truck exhaust flappers

I was in my office parking lot today when I heard a TING-TING-TING. I looked around and saw a truck with a tall exhaust pipe at the corner of the cab, as trucks are wont to have. On the top of the exhaust pipe was a metal cover that kept flapping up and down, as the exhaust would blow it up and then the dispersion of pressure would allow it to drop down again.

I’ve been seeing these as long as I can remember on trucks and construction equipment. Do they serve any practical purpose at all? I can’t imagine what it might be, other than to give a quick visual confirmation that the engine is running (although how you could not know that a diesel engine is running is beyond me).

I would think they are to keep rain out of the engine when it’s not running.

Around here they are called “weathercaps”. They keep rain out.

Rain caps

Or weather caps, if you prefer.

Remember that the opening of the exhaust pipe is above the engine in a big truck, so water can flow downward if there’s no cover. In a car the engine is above the exhaust opening so there’s no worry about water flowing “uphill”.

What I’ve always wondered is why even bother putting a hinged cap on it like that to keep out the rain?

Why wouldn’t they just take the pipe and bend it 180 degrees before it ends? Seems much more simple and less restrictive.

Have you seen the thick black smoke that can come out of those things? I think you want that directed up.

What I want to know is, why does it have to be hinged? Why not just a mushroom shaped end cap with openings on the side? It would have no moving parts to replace.

A mushroom shaped cap would direct the exhaust downward, or sideways. Up is better for the immediate area’s ground level air quality.

Because visible moving parts are cool. :wink:

There are probably a number of solutions that direct exhaust up while still keeping rain out, but for each one you come up with, ask yourself:

  1. Is it more or less likely (than a weather cap) to get particulate build-up from the high volume of oily smoke coming out?

  2. Is it more or less expensive to manufacture than a section of straight pipe, a hinge, and a flap of metal?

  3. Does it restrict exhaust flow (and therefore engine efficiency) more or less than the current solution?

  4. Does it still keep water out of the engine?

Personally, I’d put a 360-degree “sink trap” at the bottom of the pipe, and build in a check valve that drained built-up water right onto the roadway. The downside to this is that by the time you’ve had enough water build up to open the check valve, exhaust has been flowing over it for a while, and it’s loaded with oily petroleum contaminants. The EPA would probably find this objectionable.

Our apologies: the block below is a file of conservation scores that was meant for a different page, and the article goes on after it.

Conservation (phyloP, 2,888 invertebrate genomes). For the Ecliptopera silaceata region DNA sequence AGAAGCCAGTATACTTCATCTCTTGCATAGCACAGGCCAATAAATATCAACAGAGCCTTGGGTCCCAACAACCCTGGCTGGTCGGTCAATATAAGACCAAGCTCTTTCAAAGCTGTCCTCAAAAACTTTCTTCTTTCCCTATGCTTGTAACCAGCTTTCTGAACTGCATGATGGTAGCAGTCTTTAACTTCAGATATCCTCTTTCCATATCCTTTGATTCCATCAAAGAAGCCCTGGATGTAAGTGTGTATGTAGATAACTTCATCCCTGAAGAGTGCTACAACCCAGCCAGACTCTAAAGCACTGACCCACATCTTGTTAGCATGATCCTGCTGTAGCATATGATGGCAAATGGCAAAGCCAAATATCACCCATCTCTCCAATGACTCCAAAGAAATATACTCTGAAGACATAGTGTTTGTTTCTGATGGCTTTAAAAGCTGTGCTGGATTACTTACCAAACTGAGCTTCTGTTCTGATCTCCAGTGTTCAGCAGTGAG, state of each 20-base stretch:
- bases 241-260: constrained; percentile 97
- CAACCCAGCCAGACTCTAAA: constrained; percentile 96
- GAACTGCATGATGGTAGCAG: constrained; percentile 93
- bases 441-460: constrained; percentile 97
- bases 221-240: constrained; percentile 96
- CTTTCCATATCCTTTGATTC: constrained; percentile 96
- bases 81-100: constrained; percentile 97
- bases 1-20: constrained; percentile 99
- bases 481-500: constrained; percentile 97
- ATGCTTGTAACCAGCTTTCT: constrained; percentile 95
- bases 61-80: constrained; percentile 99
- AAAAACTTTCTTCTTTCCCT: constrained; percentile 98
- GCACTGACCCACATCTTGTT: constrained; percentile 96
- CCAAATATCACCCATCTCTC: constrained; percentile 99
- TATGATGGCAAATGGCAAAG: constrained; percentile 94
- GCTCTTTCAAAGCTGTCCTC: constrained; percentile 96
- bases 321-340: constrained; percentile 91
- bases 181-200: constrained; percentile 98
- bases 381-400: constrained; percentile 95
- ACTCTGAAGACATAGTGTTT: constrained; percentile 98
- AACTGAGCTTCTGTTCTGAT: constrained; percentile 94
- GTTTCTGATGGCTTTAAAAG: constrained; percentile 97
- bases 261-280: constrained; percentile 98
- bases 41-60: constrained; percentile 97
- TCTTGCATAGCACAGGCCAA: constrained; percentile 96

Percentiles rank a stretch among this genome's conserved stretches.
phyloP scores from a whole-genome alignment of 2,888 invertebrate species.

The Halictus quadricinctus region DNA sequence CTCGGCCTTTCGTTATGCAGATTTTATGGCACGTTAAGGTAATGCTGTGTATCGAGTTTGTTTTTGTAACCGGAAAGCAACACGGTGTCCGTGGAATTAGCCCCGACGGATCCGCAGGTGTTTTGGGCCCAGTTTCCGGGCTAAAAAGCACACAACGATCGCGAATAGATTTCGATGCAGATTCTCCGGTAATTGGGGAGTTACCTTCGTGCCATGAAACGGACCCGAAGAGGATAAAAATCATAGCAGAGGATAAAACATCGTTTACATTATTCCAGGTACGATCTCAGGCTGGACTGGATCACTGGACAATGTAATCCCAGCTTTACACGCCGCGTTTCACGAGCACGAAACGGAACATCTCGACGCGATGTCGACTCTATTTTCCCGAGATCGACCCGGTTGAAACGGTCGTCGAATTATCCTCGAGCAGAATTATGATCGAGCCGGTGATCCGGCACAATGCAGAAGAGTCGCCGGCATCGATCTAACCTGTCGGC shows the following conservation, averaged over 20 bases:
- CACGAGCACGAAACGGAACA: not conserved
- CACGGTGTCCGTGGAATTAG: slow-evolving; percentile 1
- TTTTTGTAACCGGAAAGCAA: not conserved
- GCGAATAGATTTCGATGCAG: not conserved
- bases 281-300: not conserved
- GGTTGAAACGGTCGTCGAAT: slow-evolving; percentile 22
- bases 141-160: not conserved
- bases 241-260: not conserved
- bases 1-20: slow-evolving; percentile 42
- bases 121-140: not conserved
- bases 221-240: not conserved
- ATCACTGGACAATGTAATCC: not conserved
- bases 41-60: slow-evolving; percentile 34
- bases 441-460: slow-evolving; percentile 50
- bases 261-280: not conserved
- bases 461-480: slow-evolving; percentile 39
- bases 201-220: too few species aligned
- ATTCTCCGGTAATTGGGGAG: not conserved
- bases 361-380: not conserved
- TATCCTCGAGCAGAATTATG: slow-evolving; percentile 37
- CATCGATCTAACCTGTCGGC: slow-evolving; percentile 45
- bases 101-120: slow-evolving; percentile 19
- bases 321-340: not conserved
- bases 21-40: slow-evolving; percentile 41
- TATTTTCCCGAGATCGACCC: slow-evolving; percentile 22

I don’t buy the pollution explanation because hinged rain caps were used long before EPA was ever thought of.

I suspect that the cap is used in place of a mushroom top to reduce the back-pressure in the exhaust. A 90[sup]o[/sup] bend probably raises the pressure in the exhaust more than does a hinged cap. The same would be true of putting a 180[sup]o[/sup] bend in the pipe at the bottom so as to collect the rainwater or snow.

Exhaust back pressure reduces efficiency by quite a bit. It seems to me that I remember learning that some very large engines with a long exhaust system even have a scavenging pump to help keep the exhaust back pressure down. Like a big diesel electric generator prime mover that has a 50’ exhaust stack going out of the building.

Ultimately the same amount of junk is being spewed into the air, so I don’t see how it makes much difference. It’s not like a vertical column of smoke shoots directly into orbit and goes exploring the solar system. It dissipates into the surrounding air after only a few yards at most.

Perhaps, but the exhaust has to push against the hinged cap to get it to open. The cap is either weighted or spring-loaded to close if there is no exhaust coming out, so there is resistance there. I suspect the hinged cap is cheaper to manufacture, or at least it was when it was introduced.

Believe me, it makes a difference and that is why the exhaust goes up. Exhausts that point down are a huge nuisance if you are a motorcyclist or just located near it. You are suddenly hit by a sudden blast of soot and other junk. You want that stuff as far away as possible as fast as possible.

      • Alternately, you could just drill a small hole at the bottom of the pipe’s run. In my younger days (when Volkswagen Beetles with baja pipes were still popular) you’d occasionally see one parked with a cup hung over the exhaust pipe–but the sly-dog method was to drill a 1/16-inch hole at the bottom of each pipe right before it joined the exhaust header, to prevent rain from running down into the engine when parked (if anyone removed the cup). I dunno if this would work for diesel trucks, but for a bug the amount of noise increase from such a small engine and such a small hole was pretty minor.

There is an initial torque that has to be applied by the exhaust stream to open the cap. Once it is standing nearly straight up and the truck is going to the road at 55 mph (carefully obeying the speed limit as all truckers do) the force that is required from the exhaust is negligible. On the other hand, a mushroom cap or 90[sup]o[/sup] bend is always there and at the velocity of the exhaust stream there is quite a pressure differential around a 90[sup]o[/sup] bend.

Ever wonder why smokestacks from factories are so high? Same concept, different scale. It DOES make a difference in the immediate area’s ground level air quality, as I said the first time.

I studied Civil and Environmental Engineering in college. Trust me.

Hey, I studied engineering too.

Ok, so it was software engineering. You win.